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Spring 2007

New Approaches Explored for Urinary Incontinence

Between 30 percent and 40 percent of women over 65 years old will experience urinary incontinence. Few will seek medical attention.

While the involuntary leakage of urine is treatable, many women think it’s inevitable and simply accept it, says Shlomo Raz, M.D., co-director of UCLA’s Division of Female Urology, Urodynamics and Reconstructive Surgery.

“Incontinence is a disease that women keep in the closet,” Dr. Raz says. “It impacts tremendously on quality of life. It limits what they do, where they go. They’re afraid to laugh or cough.”

Urinary leakage can be due to problems of the bladder (urge incontinence) or urethra (stress incontinence). In many cases, behavior modification, fluid restriction, pelvic exercises and biofeedback can help control incontinence. Medications to relax the bladder can effectively control urge incontinence. If conventional treatments fail, surgical options may be recommended. “A new implanted pacemaker device stimulates the sacral nerve, which influences bladder control,” notes Larissa Rodríguez, M.D., co-director of the division.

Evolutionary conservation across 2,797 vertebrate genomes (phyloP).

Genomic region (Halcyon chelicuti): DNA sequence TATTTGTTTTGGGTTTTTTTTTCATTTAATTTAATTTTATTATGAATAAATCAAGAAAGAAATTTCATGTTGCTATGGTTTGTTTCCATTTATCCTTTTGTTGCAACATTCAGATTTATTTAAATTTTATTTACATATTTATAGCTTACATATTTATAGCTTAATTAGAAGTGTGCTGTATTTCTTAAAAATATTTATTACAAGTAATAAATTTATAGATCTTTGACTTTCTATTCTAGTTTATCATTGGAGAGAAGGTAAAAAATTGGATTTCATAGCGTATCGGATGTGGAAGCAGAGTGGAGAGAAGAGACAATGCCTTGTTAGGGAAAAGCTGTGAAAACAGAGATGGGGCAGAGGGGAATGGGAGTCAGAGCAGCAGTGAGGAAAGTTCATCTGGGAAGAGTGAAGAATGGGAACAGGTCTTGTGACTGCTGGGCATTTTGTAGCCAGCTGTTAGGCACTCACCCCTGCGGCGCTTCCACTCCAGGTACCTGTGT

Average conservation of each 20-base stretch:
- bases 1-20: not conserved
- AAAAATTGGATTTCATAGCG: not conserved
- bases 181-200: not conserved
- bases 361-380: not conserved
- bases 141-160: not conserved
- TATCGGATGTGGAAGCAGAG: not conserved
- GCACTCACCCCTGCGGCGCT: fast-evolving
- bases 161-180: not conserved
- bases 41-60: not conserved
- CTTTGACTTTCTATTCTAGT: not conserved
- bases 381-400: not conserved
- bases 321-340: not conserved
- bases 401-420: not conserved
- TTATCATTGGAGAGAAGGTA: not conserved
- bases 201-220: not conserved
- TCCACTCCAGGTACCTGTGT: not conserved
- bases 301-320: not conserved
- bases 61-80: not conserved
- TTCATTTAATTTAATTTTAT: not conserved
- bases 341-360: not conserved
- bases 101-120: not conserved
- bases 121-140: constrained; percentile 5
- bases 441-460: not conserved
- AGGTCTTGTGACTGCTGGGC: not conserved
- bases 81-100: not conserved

For stress incontinence that does not respond to behavioral modification and pelvic exercises, physicians can perform a sling procedure in which a hammock of soft mesh is inserted to support and compress the open urethra. Surgeons can also inject a bulking agent into the urethra to help reduce leakage.

Dr. Rodríguez and her colleagues are studying the use of stem cells derived from a patient’s fatty tissue to regenerate a faulty urethra. Such a treatment, if deemed effective, is about five years away.
Tips to Control Incontinence

Behavioral modification can often control some symptoms of urinary incontinence, explains Jennifer Anger, M.D., M.P.H., division head at Santa Monica-UCLA Medical Center and Orthopaedic Hospital.

Her tips for patients:
  • Limit fluid intake to 1 to 1 1/2 liters per day (the “eight glasses a day” advice is unnecessary).
  • Minimize fluid consumption after 7 p.m. • Minimize alcohol and coffee consumption, which increases urine output.
  • Perform pelvic exercises (“Kegels”) daily. Consult your physician about proper technique and duration of these exercises.

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